When it comes to eco-friendly personal practices, I’m split. On the one hand, the pressure to recycle and conserve energy at home feels like a false campaign on behalf of major polluting corporations to shift the onus of responsibility from them to us. On the other, the average household is pretty wasteful, and it’s not like turning off a light as I exit a room is all that difficult. Altogether, then, I like to reduce my environmental footprint where I can.
Meanwhile, considering much of America’s current recyclable goods are ending up in landfills, more people might also be considering the environmental benefits of switching over to devices like SodaStream, which provide a seemingly endless supply of bubbly beverages without the extra plastic bottles or cans.
But how much of an impact does a SodaStream actually have?
Let’s break it down.
For starters, the cost-benefit analysis of SodaStream versus purchasing soda or seltzer at the store will depend heavily upon your habits. Someone who consumes a 12-pack of aluminum cans of seltzer per week is going to factor things differently than someone who consumes multiple 16-ounce plastic bottles of soda per day.
In terms of eco-friendliness, again, though much of our recycling isn’t actually recycled, aluminum has a far better shot at being re-processed than plastic. So that choice is pretty easy no matter the volume of liquid consumed — i.e., an aluminum vessel is a better choice than a plastic one. Aluminum, however, can’t beat SodaStream environmentally.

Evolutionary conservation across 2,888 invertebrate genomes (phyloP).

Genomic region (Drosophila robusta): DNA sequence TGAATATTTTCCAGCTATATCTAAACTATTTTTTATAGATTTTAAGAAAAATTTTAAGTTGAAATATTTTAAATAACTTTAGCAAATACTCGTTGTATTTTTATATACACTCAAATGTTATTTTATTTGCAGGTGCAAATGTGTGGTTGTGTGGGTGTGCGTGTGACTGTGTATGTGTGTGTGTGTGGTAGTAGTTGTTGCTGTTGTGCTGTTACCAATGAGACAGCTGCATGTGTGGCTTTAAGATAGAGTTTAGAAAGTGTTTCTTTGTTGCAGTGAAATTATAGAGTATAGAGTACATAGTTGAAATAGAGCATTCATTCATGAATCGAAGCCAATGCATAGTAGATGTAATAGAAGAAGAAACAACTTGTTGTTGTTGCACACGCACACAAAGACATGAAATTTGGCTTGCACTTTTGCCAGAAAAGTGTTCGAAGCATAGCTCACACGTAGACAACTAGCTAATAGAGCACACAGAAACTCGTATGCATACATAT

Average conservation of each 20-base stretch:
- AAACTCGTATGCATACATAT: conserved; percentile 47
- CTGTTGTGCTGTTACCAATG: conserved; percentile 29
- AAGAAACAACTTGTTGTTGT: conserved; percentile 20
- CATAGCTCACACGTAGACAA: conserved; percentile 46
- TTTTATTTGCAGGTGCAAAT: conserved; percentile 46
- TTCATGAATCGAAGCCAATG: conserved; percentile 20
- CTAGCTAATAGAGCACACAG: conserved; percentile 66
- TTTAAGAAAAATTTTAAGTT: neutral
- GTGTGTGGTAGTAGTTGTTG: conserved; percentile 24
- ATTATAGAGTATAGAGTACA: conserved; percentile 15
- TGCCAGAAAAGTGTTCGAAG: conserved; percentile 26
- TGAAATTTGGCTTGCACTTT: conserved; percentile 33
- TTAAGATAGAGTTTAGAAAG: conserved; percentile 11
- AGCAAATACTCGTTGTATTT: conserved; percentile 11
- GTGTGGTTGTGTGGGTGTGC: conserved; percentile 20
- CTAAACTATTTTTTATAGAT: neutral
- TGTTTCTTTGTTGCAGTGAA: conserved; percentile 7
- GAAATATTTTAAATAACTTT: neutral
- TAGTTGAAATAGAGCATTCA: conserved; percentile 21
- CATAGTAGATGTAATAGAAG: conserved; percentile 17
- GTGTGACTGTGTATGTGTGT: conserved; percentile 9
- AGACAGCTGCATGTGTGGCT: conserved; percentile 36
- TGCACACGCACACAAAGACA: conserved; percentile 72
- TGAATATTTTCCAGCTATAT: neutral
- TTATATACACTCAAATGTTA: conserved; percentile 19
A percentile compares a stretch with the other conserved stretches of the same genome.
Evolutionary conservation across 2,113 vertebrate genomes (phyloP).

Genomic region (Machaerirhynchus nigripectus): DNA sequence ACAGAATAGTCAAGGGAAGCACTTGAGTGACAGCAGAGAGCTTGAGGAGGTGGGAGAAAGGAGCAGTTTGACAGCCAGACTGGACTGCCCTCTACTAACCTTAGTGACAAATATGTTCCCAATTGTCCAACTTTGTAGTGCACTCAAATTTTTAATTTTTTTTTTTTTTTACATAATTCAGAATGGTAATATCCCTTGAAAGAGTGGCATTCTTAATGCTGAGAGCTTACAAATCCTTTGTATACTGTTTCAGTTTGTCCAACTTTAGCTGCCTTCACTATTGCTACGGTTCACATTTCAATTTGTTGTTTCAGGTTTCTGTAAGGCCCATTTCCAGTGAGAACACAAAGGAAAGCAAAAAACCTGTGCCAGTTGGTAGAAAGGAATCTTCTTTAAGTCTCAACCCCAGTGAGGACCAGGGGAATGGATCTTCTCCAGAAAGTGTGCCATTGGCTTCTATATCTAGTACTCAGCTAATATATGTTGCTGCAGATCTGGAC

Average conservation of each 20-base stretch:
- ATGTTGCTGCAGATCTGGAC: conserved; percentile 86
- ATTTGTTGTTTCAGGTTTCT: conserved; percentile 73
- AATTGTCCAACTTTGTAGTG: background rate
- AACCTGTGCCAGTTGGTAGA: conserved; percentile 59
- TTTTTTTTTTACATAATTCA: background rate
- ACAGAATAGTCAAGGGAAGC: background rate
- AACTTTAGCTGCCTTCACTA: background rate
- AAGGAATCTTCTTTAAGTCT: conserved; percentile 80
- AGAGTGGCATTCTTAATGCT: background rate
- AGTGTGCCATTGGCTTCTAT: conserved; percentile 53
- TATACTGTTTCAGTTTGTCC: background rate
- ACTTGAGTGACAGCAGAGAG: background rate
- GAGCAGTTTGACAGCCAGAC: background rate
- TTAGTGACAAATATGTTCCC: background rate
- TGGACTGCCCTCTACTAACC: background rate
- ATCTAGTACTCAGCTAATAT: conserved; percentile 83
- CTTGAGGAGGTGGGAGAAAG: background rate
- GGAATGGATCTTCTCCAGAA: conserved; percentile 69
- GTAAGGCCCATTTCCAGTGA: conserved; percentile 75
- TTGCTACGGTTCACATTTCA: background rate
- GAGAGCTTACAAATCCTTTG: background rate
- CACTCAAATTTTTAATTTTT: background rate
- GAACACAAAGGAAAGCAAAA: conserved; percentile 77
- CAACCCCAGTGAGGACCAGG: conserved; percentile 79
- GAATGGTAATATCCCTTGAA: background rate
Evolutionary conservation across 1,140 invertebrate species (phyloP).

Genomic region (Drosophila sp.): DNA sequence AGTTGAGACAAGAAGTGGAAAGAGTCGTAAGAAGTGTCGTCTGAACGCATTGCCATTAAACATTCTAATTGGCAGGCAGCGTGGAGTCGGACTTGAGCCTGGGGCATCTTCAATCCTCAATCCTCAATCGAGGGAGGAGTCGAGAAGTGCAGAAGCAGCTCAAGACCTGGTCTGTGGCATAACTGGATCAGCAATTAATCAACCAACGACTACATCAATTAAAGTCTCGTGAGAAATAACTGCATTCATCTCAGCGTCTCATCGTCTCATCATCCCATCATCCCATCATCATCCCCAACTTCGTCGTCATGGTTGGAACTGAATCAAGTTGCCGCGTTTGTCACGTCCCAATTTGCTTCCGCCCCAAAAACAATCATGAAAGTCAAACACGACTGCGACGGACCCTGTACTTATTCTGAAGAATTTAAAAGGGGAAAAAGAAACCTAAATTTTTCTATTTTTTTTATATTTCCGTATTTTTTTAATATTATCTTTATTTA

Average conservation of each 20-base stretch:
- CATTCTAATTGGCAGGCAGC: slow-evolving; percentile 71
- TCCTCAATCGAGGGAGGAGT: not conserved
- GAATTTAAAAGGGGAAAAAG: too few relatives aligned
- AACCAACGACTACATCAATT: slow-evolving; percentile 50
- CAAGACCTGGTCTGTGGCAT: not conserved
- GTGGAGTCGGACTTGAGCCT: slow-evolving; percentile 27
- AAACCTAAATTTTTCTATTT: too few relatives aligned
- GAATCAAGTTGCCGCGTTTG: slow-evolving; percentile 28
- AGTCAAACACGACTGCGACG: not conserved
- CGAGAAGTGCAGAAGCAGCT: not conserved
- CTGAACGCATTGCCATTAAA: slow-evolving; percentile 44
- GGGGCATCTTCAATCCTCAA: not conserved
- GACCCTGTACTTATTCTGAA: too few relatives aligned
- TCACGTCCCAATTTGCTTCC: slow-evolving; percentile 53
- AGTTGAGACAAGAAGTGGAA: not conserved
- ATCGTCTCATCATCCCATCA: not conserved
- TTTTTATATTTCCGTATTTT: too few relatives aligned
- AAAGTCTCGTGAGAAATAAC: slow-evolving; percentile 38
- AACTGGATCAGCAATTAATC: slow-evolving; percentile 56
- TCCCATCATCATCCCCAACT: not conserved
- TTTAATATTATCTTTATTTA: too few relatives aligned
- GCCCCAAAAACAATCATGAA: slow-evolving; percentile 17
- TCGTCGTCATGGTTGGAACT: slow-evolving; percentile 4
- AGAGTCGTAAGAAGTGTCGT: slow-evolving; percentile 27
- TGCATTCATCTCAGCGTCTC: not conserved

Soda-making devices work using metal canisters of CO2 and optional bottles of flavoring. SodaStream’s flavor bottles produce 9 liters of soda, while the CO2 canisters produce 60 liters of carbonation. It isn’t clear if the flavor bottles are recyclable (and once more, they likely wouldn’t end up recycled, anyway), but SodaStream has its own system of re-using the CO2 canisters, and discounts the price of canisters for customers who participate.
Hypothetically, were you to just want unflavored seltzer water, one CO2 canister would yield the equivalent of 169 12-ounce cans. Even if all those cans were recycled, the SodaStream would be the more environmentally-friendly option in that it requires far less energy to transport. Because rather than having to ship the added weight of the liquid (you know, to grocery store shelves), SodaStream seltzer just utilizes your tap.
There are plenty of other variables involved, like how far you’d have to drive to purchase canned or bottled sodas and whether you used bottled water for your SodaStream. If you’re the type to only buy a 2-liter of soda a few times a year, it would probably end up being more wasteful to purchase a plastic machine you might not use much. But if you’re someone who almost exclusively consumes carbonated beverages and wants to cut back on your trash production, a SodaStream would make sense.
Because while it’s not your fault that American recycling is in such bad shape, what’s the point in contributing to it if it can be avoided?